Vasectomy requirement included in man's plea deal
RICHMOND, Va. (AP) - A Virginia man who has fathered children with several women has agreed to get a vasectomy to knock up to five years off his prison term in a child endangerment case that has evoked the country's dark history of forced sterilization.
None of the charges against Jessie Lee Herald, 27, involved a sexual offense. Shenandoah County assistant prosecutor Ilona White said her chief motive in making the extraordinarily unusual offer was keeping Herald from fathering more than the seven children he has by at least six women.
"He needs to be able to support the children he already has when he gets out," she said, adding that Herald and the state both benefit from the deal, first reported by the Northern Virginia Daily.
Though Herald willingly - if reluctantly, according to his attorney - signed on to the deal, the agreement immediately calls to mind the surgical sterilizations carried out in Virginia and dozens of other states during the 20th century under the discredited pseudoscience called eugenics, said Brandon Garrett, a University of Virginia law professor.
"This takes on the appearance of social engineering," said Steve Benjamin of Richmond, past president of the Virginia Association of Criminal Defense Lawyers, who said he has never heard of a case like Herald's.
Some 8,000 people deemed genetically inferior or deficient were forcibly sterilized in Virginia from the 1920s to about 1970. Many other states also had eugenics programs but abandoned them after World War II when forced sterilizations became closely associated with Nazi Germany's racial purity efforts.
The movement resulted in the sterilization of tens of thousands of people, primarily the mentally disabled, minorities and the poor. North Carolina, the lone state to offer compensation to victims of its program, is allowing people until June 30 to apply for such payments.
Herald's attorney, Charles Ramsey, and White, the prosecutor, disputed any suggestion that the plea deal for Herald, who is white, has similarities to eugenics.
"I would never agree with that line of thinking. That was nowhere in my thought process," White said.
Said Ramsey, "I understand the comparison, but I don't think it's fair. That's kind of exaggerating it."
Herald, of Edinburg, was sentenced this month to one year and eight months in prison for child endangerment, hit and run , and driving on a suspended license in a crash in which authorities said his 3-year-old son was bloodied but not seriously hurt.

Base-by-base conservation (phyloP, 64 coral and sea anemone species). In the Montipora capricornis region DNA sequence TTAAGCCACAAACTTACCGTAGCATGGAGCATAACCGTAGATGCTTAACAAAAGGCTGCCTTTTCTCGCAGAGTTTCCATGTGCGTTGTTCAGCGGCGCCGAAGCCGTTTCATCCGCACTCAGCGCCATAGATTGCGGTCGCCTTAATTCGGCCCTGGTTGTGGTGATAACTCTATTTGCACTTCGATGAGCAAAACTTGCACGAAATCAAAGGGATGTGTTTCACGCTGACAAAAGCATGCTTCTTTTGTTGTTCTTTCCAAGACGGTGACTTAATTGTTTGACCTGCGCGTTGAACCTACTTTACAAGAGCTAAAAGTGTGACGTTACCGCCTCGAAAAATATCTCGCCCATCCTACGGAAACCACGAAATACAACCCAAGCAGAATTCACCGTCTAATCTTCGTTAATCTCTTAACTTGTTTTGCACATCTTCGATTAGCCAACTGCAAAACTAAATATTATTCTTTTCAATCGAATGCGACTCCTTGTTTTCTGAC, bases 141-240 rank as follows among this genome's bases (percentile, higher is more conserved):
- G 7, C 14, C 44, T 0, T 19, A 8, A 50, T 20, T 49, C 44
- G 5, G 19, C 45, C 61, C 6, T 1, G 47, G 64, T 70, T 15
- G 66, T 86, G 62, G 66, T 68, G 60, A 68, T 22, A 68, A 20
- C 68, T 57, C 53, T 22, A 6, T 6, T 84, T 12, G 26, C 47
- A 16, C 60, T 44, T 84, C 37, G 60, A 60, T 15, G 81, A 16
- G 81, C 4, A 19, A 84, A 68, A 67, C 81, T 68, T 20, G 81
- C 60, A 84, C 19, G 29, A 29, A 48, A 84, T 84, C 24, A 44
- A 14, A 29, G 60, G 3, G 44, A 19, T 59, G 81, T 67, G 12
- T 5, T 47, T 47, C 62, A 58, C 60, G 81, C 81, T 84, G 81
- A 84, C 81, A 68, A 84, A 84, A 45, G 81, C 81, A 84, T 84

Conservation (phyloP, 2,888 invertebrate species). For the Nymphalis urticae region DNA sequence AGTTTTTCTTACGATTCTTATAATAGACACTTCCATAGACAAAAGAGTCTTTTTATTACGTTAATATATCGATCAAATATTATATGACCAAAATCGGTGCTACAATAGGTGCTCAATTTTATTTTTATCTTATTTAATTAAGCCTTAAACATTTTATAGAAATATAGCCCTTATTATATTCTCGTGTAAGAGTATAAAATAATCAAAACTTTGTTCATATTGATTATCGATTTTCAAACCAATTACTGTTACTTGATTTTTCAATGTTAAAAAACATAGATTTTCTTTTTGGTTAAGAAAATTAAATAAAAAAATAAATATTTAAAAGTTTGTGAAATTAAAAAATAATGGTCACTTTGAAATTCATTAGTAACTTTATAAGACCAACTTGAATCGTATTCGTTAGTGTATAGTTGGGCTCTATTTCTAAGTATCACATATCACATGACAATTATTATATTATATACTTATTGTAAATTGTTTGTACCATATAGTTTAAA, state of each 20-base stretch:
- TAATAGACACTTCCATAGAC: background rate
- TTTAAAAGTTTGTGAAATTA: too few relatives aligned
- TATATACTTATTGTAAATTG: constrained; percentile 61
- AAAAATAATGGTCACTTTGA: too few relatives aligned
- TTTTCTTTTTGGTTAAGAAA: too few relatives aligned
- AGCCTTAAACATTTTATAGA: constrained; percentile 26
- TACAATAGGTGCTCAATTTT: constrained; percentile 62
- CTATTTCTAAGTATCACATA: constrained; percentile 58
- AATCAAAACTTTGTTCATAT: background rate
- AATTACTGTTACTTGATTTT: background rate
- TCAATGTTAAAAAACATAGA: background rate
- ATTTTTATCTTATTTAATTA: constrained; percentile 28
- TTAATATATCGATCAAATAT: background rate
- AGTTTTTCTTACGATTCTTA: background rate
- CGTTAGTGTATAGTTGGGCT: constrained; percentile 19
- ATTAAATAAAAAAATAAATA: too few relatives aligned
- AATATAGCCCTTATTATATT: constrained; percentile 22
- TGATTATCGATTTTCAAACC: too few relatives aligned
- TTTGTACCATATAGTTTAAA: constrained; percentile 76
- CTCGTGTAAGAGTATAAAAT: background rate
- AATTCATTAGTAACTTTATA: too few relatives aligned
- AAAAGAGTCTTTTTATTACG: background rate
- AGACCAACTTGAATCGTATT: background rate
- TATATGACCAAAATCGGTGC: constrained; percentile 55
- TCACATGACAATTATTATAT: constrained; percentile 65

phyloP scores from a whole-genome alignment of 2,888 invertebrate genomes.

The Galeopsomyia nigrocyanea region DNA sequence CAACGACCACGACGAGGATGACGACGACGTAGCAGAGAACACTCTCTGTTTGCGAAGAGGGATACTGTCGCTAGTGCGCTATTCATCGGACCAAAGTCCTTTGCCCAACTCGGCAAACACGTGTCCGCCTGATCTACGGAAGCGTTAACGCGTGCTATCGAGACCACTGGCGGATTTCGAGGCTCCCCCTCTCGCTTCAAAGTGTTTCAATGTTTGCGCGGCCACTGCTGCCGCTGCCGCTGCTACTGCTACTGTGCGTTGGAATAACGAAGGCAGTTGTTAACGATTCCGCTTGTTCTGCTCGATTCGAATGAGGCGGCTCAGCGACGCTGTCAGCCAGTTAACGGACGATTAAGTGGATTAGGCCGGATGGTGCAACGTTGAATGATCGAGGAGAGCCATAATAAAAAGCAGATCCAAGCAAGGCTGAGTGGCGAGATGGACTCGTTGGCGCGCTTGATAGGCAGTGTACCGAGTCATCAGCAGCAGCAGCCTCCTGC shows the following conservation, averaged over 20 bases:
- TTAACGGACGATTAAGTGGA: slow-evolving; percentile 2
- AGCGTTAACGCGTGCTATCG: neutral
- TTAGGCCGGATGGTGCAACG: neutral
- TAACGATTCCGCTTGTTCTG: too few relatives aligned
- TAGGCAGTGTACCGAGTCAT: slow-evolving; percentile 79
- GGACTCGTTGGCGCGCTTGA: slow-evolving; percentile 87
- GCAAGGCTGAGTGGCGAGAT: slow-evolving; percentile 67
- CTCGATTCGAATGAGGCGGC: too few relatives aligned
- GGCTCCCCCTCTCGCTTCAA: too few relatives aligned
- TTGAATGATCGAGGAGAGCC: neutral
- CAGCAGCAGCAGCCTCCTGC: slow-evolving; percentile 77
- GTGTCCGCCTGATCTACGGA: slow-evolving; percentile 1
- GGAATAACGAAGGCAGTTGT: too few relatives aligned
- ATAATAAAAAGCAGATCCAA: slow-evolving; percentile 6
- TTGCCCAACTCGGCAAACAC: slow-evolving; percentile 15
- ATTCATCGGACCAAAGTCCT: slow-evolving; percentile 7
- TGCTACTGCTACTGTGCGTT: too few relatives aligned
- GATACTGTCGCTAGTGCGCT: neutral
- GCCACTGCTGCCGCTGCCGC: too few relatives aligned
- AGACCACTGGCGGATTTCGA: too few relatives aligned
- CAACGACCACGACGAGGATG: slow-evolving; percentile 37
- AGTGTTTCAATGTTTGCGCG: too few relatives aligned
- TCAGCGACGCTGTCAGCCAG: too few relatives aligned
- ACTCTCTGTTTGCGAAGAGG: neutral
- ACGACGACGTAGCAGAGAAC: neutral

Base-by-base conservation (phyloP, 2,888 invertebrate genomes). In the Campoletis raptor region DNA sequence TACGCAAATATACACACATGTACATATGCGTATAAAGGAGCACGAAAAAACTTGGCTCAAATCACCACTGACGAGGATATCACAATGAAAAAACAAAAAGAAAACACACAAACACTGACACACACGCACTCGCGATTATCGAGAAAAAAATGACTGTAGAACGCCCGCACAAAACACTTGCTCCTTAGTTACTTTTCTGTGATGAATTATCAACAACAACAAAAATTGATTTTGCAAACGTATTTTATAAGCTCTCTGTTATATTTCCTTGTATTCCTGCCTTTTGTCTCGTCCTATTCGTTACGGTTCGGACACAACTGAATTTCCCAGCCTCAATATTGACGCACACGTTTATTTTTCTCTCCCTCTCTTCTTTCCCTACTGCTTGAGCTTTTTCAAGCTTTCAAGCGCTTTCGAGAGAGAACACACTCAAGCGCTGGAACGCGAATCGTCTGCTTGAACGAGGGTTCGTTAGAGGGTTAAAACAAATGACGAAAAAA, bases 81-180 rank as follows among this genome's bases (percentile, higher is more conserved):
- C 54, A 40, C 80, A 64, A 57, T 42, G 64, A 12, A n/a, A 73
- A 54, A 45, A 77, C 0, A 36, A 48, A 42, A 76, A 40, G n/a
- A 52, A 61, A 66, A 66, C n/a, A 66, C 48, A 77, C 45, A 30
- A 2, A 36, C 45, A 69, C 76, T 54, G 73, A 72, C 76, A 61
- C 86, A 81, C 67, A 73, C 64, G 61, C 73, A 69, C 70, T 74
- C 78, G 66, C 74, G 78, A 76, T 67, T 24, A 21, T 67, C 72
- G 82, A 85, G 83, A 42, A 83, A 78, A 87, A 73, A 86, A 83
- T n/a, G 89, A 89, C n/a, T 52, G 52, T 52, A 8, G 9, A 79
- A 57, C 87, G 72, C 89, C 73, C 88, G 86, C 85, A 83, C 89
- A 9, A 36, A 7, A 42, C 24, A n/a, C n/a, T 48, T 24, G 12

The agreement requires Herald to undergo the operation within a year of being released from prison and prohibits him from having the vasectomy reversed while he is on probation.
Herald will have to pay for the vasectomy, which can cost from a few hundred dollars to more than $1,000. Ramsey said the reason for giving his client a year to get the surgery was to give him time to come up with the money.
Charles Herald said he believes his nephew, who has worked as a roofer and in a poultry plant, has financially supported at least some of his children. But he could not say exactly how many there are.
"I don't think even he knows," Charles Herald said.
The Shenandoah County Sheriff's Office declined a request for a telephone interview with Herald, who is in the county jail.
Ramsey said he had an ethical duty to pass along to his client the prosecutor's highly unusual plea offer.
"It was not a no-brainer for him," Ramsey said. "It was a difficult decision. I had some reservations as well, but I don't want to get too much into my opinion of it because it's not my decision."
Benjamin, who said he was speaking in general terms and not about a specific case, said a vasectomy simply should not be a factor in plea negotiations.
"Sentencing conditions are designed to prevent future criminal behavior," he said. "Fathering children is not criminal behavior."
Said Garrett: "There's a question whether certain options should even be on the table."
More from AOL:
Labor dispute locks tourists out of Pompeii
Queen's, Pope's cricket teams to meet at Windsor
Little League to introduce drug education program